Last May the NZ Super Fund approached the Government with an offer to design, build and operate Auckland’s light rail network with Canada's CDPQ Infra, which is currently developing and building the Montreal light rail network. CDPQ was established in 1965 and manages US$238 billion in funds from a number of Canadian based pension and insurance schemes.
In October NZ Super Fund CEO Matt Whineray told www.interest.co.nz that the NZTA was deciding on what type of procurement model it wanted to use. He said the NZ Super Fund had proposed what it called a public-public investment (PPI) model, as opposed to a public-private partnership (PPP).
"That's where we would partner with whichever the government body is, it could be NZTA, it could be another ministry, and really develop the project. We would provide the equity - us plus CDPQ, we'd bring in technology and new ways of doing the construction to assist it, and we would own it over the really long-term. So it's a different model from the traditional PPP. NZTA at the moment, rolling through to Christmas, is trying to decide which of these procurement roads it goes down. We're participating in that process, we'll see what the outcome is," Whineray said.
He said if the NZ Super Fund and CDPQ were ultimately successful they would look to be long-term owners of the asset.
"That [the Montreal light rail network], is a 100 year asset. They [CDPQ] expect to own it through that. We think in that same way," Whineray says.
NZ Super Fund spokeswoman Catherine Etheredge says the PPI model, while new to New Zealand, has been successfully applied overseas to large infrastructure projects.
“The benefit of the NZ Super Fund’s involvement is that, as a New Zealand Government fund, any returns it earns will ultimately help fund New Zealand superannuation. As our proposed investment partner, CDPQ Infra brings aligned capital funding combined with specific expertise that can also share in the project's risks and returns – their involvement means the NZ Government can share these risks with an experienced third party,” she says.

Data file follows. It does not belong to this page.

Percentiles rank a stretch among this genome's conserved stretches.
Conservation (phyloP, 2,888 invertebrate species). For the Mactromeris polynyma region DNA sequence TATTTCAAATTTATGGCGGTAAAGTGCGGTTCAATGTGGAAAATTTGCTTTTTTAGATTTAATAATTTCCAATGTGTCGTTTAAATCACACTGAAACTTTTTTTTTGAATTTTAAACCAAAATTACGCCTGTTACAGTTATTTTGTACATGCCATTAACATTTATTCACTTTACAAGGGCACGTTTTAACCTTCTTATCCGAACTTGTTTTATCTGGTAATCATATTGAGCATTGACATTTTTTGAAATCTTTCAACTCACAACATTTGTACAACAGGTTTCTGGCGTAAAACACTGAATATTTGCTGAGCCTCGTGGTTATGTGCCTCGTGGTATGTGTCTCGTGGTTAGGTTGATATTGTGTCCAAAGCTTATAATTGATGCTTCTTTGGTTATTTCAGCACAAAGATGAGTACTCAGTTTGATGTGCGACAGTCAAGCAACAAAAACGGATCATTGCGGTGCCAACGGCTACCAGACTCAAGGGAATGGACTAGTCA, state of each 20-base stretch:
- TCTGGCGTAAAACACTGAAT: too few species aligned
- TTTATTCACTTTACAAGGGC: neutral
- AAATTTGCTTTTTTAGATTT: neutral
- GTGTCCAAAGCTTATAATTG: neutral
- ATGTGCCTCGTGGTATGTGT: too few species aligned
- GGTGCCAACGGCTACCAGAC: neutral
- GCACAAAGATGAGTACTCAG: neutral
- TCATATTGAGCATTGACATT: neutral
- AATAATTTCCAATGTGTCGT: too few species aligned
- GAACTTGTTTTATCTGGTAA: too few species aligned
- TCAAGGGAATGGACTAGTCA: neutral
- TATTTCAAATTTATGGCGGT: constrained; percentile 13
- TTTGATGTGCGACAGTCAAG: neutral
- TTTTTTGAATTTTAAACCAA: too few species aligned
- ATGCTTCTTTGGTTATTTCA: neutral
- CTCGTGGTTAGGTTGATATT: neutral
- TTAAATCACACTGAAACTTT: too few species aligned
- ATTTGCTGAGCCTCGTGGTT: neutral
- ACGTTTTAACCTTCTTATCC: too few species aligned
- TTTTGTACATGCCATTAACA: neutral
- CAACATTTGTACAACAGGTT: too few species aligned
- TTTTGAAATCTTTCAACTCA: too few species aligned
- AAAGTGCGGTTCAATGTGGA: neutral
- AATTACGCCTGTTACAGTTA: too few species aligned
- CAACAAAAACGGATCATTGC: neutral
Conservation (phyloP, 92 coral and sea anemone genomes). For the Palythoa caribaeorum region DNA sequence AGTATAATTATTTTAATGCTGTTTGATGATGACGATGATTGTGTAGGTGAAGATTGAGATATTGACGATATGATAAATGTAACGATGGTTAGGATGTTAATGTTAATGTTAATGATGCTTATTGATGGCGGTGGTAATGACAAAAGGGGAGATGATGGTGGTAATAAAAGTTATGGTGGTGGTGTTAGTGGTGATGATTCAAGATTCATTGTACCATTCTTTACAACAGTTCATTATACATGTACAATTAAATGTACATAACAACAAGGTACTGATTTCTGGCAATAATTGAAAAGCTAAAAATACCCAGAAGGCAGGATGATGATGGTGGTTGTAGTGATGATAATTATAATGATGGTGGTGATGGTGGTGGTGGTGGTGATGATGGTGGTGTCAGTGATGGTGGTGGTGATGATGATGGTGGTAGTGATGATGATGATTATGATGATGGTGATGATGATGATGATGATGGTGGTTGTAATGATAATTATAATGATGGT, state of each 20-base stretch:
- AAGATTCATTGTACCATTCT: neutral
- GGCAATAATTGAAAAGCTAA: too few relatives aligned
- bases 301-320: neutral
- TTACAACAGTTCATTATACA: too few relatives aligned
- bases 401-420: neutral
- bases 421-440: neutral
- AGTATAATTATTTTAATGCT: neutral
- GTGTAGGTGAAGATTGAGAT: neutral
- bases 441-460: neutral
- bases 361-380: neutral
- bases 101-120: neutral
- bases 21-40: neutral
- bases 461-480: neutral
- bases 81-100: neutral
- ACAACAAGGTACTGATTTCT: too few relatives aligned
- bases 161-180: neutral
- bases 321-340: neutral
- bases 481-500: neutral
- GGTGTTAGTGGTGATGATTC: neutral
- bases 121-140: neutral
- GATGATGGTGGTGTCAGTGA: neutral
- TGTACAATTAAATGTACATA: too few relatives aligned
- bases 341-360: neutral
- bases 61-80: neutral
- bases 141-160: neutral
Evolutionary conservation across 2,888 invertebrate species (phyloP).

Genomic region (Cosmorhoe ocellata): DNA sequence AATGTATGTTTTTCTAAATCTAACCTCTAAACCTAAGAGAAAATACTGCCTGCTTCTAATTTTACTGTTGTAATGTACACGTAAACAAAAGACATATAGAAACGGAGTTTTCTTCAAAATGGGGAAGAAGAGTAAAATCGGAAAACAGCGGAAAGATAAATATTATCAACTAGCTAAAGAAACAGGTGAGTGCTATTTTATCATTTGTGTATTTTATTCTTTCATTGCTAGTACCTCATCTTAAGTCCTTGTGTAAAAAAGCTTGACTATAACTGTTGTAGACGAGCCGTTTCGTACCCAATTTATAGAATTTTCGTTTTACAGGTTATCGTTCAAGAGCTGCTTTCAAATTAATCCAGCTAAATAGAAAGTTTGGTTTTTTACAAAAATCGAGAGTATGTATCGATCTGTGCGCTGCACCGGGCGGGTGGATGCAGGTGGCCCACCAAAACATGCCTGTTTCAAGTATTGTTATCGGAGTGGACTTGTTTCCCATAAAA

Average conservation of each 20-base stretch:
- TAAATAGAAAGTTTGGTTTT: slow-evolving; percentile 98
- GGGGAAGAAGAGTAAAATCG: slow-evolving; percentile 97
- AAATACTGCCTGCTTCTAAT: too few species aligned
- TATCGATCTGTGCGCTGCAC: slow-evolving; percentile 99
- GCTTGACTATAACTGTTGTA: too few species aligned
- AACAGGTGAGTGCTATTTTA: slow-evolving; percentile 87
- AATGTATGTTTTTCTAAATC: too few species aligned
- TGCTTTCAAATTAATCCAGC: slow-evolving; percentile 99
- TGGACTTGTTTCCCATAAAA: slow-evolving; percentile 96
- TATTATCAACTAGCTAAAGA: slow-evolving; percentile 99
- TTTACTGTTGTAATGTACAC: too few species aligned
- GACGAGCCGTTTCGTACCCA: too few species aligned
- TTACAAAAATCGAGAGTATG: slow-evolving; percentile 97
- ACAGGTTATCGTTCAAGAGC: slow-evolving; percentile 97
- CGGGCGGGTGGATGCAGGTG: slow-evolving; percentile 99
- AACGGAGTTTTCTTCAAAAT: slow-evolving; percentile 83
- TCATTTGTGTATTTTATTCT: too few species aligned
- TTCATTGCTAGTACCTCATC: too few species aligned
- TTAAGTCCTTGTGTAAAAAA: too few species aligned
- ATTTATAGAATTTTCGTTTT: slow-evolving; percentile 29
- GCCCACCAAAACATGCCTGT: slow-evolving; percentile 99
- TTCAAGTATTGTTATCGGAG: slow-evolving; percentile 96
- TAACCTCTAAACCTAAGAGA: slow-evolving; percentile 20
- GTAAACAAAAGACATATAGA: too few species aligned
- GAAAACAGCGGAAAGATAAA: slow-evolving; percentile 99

“CDPQ Infra is a leading institutional investor with considerable global experience in infrastructure investment and development; it is responsible for developing, building and operating a 67km light rail network in Montreal, and involved in developing, building and now operating 20km of Vancouver's light rail.”
Etheredge says infrastructure is a popular investment because of its attractive, consistent returns and yield.
“Long-term investors like the Fund are looking for growth assets and the potential for high risk-adjusted returns. We're also looking for investments that are large enough to make a difference to the performance of the Fund. That's why we're attracted to the development risk, size and scale that this project offers,” she says.
“The Fund’s investment in the project will be on a commercial, prudent basis, as required by our legislation, and full due diligence on the opportunity would be undertaken to ensure it meets our investment hurdles.”